## The Key to Geometry: A Pair of Perpendicular Lines

### Deepak Kandaswamy

René Descartes (1596-1650) is primarily associated with Philosophy: his Discourse on Method and Meditations have even led him to be called the "Father of Modern Philosophy." In his most celebrated argument, Descartes attempted to prove his own existence via the now hackneyed argument, "I think therefore I am." However, it should not be forgotten that René Descartes applied his system to investigations in physics and mathematics, with real success, playing a crucial role in the development of a link betw een algebra and geometry - now known as analytic geometry, a subject defined by Webster's New World Dictionary as "the analysis of geometric structures and properties principally by algebraic operations on variables defined in terms of position coordinates." Simply put, analytic geometry translates problems of geometry into ones of algebra. Prior to the Cartesian plane and analytic geometry, most mathematicians considered (synthetic) geometry and (diophantine) algebra to be two quite different fields of study. To anyone that has taken a high school course in analytic geometry, that notion s eems ridiculous, or even incomprehensible, but to mathematicians of 500 years ago or more, solving geometric problems using the methods of algebra probably seemed equally absurd.

In fact, as will be evident later in the paper, much of our tenth grade "vocabulary" (using x2 to represent the equation of a parabola, using terms a, b, c to denote indeterminate parameters, etc...) can trace their roots directly back to the work o f René Descartes, building on the algebra of the late 16th century.

How did it transpire that someone who had more interest in determining whether or not we live in a dream world than in, for example, determining the mean and extreme ratio mathematically, come to fundamentally change not only the way we do geometry, but also the way we think about geometry? To understand the answer, it will be useful to examine the life of René Descartes and the period in which he flourished.

Descartes' father was a lawyer and judge, and his parents belonged to the noblesse de robe, the social class of lawyers, between the bourgeoisie and the nobility. As such he received and excellent education, and had the financial resources to continue hi s studies at the Jesuit College of the town of La Flhche in Anjou [9, pp. 1-2]. Men are a product of their times, and René Descartes was no exception. After hearing that Galileo Galilei, among others, both pronounced, and persuasively argued, that the sun did not revolve around the Earth, but rather vice versa, and that, in addition , the earth made a complete revolution daily, Descartes began to question whether any of the senses could be trusted as a source of information. After all, his sense of motion clearly demonstrated that the Earth is stationary, while it was "truly" rotating and moving at a great speed through space. If his senses could be wrong in regard to something so basic, was not it possible to be equally mis taken in other fundamental areas as well? Nonetheless, according to Descartes "I concluded that I might take as a gen-eral rule the principle that all things which we very clearly and obviously conceive are true: only observing, however, that there is some difficulty in rightly determining the o bjects which we distinctly conceive." Descartes held knowledge up to a very severe standard. According to Descartes, the four rules of logic were:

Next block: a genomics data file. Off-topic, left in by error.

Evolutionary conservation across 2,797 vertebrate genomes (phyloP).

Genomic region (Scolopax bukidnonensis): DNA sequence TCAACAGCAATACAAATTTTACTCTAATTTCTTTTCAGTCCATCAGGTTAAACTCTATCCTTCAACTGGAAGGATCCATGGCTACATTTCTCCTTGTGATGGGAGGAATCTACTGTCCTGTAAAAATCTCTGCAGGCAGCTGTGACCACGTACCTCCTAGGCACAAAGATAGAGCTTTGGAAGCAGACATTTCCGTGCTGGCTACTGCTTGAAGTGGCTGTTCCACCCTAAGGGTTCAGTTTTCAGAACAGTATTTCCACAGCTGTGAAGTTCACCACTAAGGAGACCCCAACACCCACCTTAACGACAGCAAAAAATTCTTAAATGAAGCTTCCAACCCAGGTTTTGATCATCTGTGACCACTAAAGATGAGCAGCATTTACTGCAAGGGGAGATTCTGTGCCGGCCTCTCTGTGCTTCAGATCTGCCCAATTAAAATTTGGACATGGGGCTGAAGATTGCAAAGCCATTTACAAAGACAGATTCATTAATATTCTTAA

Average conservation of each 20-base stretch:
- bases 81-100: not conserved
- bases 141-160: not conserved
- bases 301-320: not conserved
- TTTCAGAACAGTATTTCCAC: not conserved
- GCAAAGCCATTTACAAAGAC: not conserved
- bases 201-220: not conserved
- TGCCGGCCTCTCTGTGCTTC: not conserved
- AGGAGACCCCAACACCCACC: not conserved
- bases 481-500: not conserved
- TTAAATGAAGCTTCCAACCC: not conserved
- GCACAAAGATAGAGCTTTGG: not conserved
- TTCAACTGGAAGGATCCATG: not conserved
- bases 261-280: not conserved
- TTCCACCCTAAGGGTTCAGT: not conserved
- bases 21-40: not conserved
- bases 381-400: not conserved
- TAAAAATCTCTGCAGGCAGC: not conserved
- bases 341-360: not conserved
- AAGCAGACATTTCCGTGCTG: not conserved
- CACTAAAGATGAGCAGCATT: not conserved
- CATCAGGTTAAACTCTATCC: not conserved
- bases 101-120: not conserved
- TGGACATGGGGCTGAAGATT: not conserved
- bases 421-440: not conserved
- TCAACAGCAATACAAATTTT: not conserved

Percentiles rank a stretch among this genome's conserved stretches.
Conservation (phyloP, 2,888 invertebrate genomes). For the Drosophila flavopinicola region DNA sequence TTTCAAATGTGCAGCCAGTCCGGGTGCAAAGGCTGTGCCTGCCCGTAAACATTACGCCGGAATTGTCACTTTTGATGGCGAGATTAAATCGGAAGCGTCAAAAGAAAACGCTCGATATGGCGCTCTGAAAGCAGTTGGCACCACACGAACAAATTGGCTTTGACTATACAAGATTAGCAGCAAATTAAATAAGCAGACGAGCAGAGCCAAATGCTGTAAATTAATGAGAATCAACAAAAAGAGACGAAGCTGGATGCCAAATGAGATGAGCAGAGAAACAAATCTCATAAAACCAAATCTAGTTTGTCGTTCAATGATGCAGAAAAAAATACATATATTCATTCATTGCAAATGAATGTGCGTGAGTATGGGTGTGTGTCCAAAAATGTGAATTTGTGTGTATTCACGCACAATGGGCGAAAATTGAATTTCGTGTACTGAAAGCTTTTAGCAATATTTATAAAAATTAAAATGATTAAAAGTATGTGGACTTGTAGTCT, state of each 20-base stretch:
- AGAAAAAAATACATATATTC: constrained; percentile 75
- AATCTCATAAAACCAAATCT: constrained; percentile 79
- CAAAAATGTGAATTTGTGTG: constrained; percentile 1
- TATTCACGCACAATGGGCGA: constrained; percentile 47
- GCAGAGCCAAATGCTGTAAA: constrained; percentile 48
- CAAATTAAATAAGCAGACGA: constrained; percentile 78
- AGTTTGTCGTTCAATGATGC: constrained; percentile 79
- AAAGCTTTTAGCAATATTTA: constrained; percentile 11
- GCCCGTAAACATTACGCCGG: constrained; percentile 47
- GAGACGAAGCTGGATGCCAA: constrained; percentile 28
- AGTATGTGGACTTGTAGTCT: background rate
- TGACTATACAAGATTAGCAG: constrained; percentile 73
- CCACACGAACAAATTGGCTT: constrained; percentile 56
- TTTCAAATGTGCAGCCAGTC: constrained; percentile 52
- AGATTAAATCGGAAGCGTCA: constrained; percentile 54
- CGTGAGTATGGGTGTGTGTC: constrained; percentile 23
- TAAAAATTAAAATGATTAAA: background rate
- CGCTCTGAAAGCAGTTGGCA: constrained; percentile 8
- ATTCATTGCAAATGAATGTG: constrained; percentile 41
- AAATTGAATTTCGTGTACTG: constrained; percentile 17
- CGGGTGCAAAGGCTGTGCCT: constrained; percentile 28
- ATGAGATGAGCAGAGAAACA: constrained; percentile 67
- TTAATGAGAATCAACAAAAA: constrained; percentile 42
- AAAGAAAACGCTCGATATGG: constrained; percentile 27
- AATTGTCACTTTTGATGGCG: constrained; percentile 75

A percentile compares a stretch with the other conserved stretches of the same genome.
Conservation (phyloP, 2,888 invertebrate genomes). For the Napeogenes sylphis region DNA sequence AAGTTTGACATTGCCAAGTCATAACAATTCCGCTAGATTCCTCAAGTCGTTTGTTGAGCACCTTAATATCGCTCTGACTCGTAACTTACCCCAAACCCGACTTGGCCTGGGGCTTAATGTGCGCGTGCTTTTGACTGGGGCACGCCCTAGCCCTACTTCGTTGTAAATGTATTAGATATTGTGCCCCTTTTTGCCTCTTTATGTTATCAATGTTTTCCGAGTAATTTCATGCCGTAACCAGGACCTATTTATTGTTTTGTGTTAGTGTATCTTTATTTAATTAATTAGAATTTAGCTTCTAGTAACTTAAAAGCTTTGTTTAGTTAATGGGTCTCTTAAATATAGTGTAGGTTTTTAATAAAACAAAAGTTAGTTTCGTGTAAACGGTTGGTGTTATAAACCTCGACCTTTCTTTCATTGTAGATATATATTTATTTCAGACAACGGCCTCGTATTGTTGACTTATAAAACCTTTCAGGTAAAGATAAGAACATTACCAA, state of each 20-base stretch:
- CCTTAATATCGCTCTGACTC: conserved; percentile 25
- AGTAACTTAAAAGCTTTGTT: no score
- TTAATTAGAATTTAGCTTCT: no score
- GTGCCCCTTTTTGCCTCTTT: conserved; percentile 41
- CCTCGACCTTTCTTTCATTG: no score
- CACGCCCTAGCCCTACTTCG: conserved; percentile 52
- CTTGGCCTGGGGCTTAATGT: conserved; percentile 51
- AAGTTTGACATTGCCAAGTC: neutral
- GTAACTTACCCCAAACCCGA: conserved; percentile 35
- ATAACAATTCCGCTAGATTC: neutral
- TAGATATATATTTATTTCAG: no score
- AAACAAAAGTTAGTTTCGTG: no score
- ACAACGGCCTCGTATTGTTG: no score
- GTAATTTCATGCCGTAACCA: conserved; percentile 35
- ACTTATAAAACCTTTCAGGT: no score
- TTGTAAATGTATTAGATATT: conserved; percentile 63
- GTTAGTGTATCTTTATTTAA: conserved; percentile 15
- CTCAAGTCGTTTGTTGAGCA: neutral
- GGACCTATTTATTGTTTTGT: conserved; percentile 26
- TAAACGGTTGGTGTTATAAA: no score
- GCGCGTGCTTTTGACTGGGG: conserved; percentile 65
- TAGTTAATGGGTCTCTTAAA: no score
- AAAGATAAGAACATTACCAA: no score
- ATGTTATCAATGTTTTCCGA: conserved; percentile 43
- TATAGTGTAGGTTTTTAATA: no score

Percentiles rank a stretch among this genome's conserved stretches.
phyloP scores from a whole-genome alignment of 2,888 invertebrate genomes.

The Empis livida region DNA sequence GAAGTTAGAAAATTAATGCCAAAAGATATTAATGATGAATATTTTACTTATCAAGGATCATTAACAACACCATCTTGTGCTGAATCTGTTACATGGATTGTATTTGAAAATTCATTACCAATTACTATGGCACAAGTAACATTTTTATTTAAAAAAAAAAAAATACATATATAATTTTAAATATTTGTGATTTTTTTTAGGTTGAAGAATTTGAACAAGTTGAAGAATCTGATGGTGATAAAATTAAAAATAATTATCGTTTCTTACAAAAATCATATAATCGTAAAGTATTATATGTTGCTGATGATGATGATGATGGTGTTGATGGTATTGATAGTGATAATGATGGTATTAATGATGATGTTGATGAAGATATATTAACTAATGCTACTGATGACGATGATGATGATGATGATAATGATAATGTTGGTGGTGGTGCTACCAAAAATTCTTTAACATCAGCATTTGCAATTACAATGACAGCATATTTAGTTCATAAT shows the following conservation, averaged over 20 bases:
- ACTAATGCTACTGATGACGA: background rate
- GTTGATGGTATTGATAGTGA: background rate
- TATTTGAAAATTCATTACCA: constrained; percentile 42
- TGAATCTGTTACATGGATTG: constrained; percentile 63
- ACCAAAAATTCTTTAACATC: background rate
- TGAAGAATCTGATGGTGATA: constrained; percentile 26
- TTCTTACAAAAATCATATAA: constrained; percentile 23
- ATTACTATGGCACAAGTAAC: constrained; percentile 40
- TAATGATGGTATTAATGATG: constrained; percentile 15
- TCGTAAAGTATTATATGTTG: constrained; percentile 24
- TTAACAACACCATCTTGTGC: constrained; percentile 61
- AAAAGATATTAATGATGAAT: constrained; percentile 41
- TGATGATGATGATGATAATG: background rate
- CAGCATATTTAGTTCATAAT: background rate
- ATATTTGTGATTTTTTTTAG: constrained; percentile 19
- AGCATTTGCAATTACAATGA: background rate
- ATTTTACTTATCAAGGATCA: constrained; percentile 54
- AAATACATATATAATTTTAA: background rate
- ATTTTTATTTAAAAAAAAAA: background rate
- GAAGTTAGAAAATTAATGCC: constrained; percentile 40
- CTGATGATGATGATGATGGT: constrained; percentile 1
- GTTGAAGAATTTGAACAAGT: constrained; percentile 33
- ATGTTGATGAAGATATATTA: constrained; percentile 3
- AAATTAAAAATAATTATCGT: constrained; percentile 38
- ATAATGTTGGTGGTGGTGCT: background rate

1.) To accept as true only those conclusions which were clearly and distinctly known to be true.
2.) To divide difficulties under examination into as many parts as possible for their better solution.
3.) To conduct thoughts in order, and to proceed step by step from the simplest and easiest to know, to more complex knowledge.
4.) In every case to take a general view so as to be sure of having omitted nothing.

One final person declared Descartes in no uncertain terms to be a plagiarist - John Wallis (1616-1703). Wallis repeatedly and very publicly said that the main principles of coordinate geometry had already been published in Artis Analyticf Praxis by Thom as Harriot (1560-1621). Wallis wrote in Algebra (1685), a treatise designed to promote the ideas of Harriot, which were first published in 1631, that "Harriot hath laid the foundation on which Des Cartes hath built the greatest part of his Algebra or Ge ometry" [9, pp. 138-139]

"Whilst there appears little doubt that Descartes did not hesitate to avail himself of the knowledge of Harriot in his treatment of equations, it is difficult to find anything in Harriot's published works to suggest that he had devoted any attention to the subject of coordinate geometry." [7, p. 117]

How René Descartes came up with the ideas presented in his La Géomitrie is unclear. What is clear is that regardless of the source of these ideas, La Géomitrie is a work of great importance that fueled the adoption of the Cartesian plane and the develop ment of analytic geometry, allowing problems of geometry to be solved by algebraic methods.

It seems only fitting to end this paper the way Descartes ended his La Géomitrie - with a little humor and more than a little arrogance. "Et i'espere que nos neueux me sgauront gri, non seulement des choses que iay icy expliquies; mais aussy de celes que iay omises volontairemen [sic], affin de leur laisser le plaisir de les inuenter." Or as David Eugene Smith and Marcia L. Latham have it: "I hope that posterity will judge me kindly, not only as to the things which I have explained, but also as to those which I have intentionally omitted so as to leave to others the pleasure of discovery."

### Editor's Remarks

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